The word Zen is derived from the Sanskrit word dhyāna, meaning “meditation” or “meditative state.” Zen is a school of Mahāyāna Buddhism founded by the Buddhist monk Bodhidharma. Zen emphasizes experiential wisdom in the path to attaining enlightenment. It favors direct self-realization through meditation and dharma. Meditation is the core aspect of Zen practice. Zen meditation is formally described as a sitting meditation with awareness being directed towards counting or watching the breath. Experienced practitioners of Zen meditation strive to be aware of the stream of thoughts in their minds, allowing them to arise and pass away without interference.
Coming up with a formal definition of what Zen is extremely difficult. It is full of impossible contradictions. It is a gradual process of detaching from the ego and it defies rational scientific thinking. Detachment from rational thinking requires extreme effort and discipline. It is met with resistance and takes time to develop but never is complete even if the practitioner becomes enlightened through the process. It is a grueling emotional process of removing doubt, anxiety, anger, guilt, shame, and grief from your life. Negative emotions serve as barriers that need to be overcome to develop a true Zen mindset.
As the Zen mindset develops, positivity begins to flourish. With dedication to the practice of meditation, strong feelings of being completely present in the current moment overtake dwelling on past problems and personal issues. A no regrets mindset is achievable through consistent practice. Emotional detachment from physical objects is also part of the process. Knowing that you know nothing but knowing exactly what you want at the same time is something experienced Zen meditation experts achieve.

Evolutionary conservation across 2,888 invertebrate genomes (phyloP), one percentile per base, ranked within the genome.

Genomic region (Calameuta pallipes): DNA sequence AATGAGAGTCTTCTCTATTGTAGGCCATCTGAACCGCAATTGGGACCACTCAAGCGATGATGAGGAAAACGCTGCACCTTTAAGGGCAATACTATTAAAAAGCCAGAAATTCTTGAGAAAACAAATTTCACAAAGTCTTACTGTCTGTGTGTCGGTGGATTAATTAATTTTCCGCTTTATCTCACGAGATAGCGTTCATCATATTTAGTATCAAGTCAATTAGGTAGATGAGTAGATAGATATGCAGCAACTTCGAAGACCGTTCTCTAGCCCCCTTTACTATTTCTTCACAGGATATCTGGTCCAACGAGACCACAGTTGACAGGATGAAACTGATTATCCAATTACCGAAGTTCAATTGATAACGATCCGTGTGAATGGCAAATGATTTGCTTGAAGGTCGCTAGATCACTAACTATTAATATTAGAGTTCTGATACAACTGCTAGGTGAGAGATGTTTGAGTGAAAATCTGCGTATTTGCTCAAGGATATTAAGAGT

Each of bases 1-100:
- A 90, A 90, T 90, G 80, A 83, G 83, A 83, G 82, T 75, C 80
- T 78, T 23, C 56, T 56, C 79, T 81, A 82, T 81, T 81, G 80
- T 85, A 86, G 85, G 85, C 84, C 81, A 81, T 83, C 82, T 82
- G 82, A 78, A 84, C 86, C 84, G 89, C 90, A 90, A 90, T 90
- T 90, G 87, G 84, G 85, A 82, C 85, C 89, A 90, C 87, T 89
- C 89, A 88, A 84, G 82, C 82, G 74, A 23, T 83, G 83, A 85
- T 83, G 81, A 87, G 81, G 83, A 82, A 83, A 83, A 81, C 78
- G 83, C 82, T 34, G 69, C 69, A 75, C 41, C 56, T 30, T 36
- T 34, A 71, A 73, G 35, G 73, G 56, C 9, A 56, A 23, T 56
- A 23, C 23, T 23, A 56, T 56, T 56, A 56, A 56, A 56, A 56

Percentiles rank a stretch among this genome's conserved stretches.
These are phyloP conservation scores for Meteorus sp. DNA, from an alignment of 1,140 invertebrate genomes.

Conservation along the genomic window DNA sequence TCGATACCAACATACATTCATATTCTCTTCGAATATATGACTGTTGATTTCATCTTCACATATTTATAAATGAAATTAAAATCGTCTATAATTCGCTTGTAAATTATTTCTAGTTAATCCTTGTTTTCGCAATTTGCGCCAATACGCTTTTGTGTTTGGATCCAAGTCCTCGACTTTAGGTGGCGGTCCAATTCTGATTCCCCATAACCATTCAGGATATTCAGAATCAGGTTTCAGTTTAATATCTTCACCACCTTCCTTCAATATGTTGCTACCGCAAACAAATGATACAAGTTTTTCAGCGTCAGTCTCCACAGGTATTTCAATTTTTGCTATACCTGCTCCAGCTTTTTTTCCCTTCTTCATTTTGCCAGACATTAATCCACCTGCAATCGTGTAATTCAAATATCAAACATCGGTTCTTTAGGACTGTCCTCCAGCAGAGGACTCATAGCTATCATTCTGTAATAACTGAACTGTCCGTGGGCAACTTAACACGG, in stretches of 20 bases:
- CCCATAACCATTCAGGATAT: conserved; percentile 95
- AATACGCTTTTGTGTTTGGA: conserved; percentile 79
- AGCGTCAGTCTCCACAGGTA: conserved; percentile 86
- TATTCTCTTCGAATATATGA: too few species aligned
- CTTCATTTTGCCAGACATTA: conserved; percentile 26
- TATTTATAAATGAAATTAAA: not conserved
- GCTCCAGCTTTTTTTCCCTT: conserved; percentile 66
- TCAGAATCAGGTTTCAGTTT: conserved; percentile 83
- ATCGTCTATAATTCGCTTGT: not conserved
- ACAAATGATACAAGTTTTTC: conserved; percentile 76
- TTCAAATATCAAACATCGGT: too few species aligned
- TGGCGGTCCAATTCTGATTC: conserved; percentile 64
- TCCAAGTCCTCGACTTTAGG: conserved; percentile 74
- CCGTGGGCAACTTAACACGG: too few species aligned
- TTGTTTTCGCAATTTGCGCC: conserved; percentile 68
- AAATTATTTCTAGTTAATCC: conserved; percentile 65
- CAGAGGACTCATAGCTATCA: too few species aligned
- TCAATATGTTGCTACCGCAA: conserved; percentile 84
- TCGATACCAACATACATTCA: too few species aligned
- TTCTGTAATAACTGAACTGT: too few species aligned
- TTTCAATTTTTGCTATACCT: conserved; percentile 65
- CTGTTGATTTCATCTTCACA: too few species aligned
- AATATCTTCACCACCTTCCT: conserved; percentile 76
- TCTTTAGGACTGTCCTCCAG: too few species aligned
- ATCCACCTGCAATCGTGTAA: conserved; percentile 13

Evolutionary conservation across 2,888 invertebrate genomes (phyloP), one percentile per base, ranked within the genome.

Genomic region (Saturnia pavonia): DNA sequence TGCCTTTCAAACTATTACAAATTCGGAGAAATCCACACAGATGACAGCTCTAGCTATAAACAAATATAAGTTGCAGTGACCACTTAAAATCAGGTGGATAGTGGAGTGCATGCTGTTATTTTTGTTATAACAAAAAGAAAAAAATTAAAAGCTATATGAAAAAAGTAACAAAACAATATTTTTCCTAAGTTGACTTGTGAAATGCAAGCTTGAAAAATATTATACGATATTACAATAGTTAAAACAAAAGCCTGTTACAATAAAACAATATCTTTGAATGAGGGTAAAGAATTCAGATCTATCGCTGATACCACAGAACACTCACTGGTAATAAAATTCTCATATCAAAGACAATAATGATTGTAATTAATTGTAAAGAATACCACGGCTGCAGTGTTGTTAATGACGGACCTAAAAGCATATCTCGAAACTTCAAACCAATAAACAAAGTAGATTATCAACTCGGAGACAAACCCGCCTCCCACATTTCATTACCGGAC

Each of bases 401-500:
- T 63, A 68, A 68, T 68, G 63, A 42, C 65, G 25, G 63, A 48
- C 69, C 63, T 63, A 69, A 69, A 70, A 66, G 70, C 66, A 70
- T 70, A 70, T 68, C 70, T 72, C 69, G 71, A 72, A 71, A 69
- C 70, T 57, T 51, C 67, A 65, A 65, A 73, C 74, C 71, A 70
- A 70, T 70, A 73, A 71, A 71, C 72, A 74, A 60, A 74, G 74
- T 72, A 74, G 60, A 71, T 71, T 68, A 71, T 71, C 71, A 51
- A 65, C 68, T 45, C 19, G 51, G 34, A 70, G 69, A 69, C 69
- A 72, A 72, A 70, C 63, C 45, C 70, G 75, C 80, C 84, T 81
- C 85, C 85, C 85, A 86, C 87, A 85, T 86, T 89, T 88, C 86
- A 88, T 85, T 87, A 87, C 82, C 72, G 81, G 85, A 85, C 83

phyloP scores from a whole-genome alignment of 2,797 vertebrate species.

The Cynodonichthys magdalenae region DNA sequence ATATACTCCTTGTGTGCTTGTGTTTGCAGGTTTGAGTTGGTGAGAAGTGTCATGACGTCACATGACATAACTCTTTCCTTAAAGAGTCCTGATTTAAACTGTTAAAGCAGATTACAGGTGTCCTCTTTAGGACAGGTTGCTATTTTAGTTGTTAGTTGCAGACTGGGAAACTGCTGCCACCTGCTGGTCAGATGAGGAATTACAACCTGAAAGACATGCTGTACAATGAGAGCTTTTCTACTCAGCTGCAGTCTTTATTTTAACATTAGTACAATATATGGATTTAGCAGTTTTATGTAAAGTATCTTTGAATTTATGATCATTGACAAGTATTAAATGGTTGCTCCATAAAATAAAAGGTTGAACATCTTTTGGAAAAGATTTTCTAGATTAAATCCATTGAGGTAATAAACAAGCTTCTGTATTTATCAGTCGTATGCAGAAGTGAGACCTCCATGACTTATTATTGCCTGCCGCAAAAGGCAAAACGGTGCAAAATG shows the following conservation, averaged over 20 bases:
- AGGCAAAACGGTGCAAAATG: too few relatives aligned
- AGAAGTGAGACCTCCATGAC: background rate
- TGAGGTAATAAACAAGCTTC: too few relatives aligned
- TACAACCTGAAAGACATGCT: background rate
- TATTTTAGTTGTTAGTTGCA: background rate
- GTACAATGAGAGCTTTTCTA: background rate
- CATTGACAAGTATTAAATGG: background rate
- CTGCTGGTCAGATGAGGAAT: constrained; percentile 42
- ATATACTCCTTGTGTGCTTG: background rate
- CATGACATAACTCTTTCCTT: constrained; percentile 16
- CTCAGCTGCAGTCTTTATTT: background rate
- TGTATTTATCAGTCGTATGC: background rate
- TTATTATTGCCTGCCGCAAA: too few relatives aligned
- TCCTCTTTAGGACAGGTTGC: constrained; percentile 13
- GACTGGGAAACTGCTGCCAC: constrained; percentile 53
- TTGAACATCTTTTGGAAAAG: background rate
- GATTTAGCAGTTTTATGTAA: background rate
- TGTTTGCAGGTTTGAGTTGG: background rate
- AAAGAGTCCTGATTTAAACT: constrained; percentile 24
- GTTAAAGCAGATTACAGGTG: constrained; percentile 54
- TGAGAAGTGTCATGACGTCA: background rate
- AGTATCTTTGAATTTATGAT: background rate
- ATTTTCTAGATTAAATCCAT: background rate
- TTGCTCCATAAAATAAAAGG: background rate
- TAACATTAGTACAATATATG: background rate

For me, I believe developing a Zen mindset starts with removing insecurities from your life. Insecurities about ourselves, what others think about us, and most importantly, insecurity in the form of fear. Fear is a powerful emotion. It prevents us from attaining what we truly desire and wish to manifest in our lives. It is the reason many people don’t take chances in life. Fear of rejection, judgment and failure are some forms that you may experience on a daily basis.
Just imagine what your life would be without insecurity, negativity or fear. What would you go after if you were completely empty of fear? What would stop you from achieving your deepest desires? If you believe you will fail, you probably will. If you believe you will succeed no matter the perceived barriers and setbacks, success will come easily and effortlessly.
For many of us, it can be a difficult process of developing as a human being. We have been exposed to constant negative conditioning that faces resistance when new ideas and beliefs present themselves. Recognizing that resistance, and accepting it is the first step towards changing your life for the better. If it were an easy process, no one would fail at life. Massively successful people understand that along the path to success and happiness there will be ultimately be resistance met soon by failure.
Failure can be treated as a learning tool to improve, not to dwell on and be upset about. If you truly are interested in developing your inner Zen, you must come to terms with yourself that you will fail, and you will fail a lot before ever achieving anything great. Removing the word quit from your arsenal would be a start. The next step would be to never stop beating on your craft. If you never stop, when do you have time to quit? I urge you to address any perceived insecurities and negative thought patterns about yourself and begin to remove them by quieting your mind and silencing your ego. Once you can do that, you can implant a powerful belief system into your mind and tackle any difficulty life may throw at you.
Zen masters use their minds as a tool, others become slaves to themselves and their thoughts.
courtesy @dieselpokers | January 10, 2012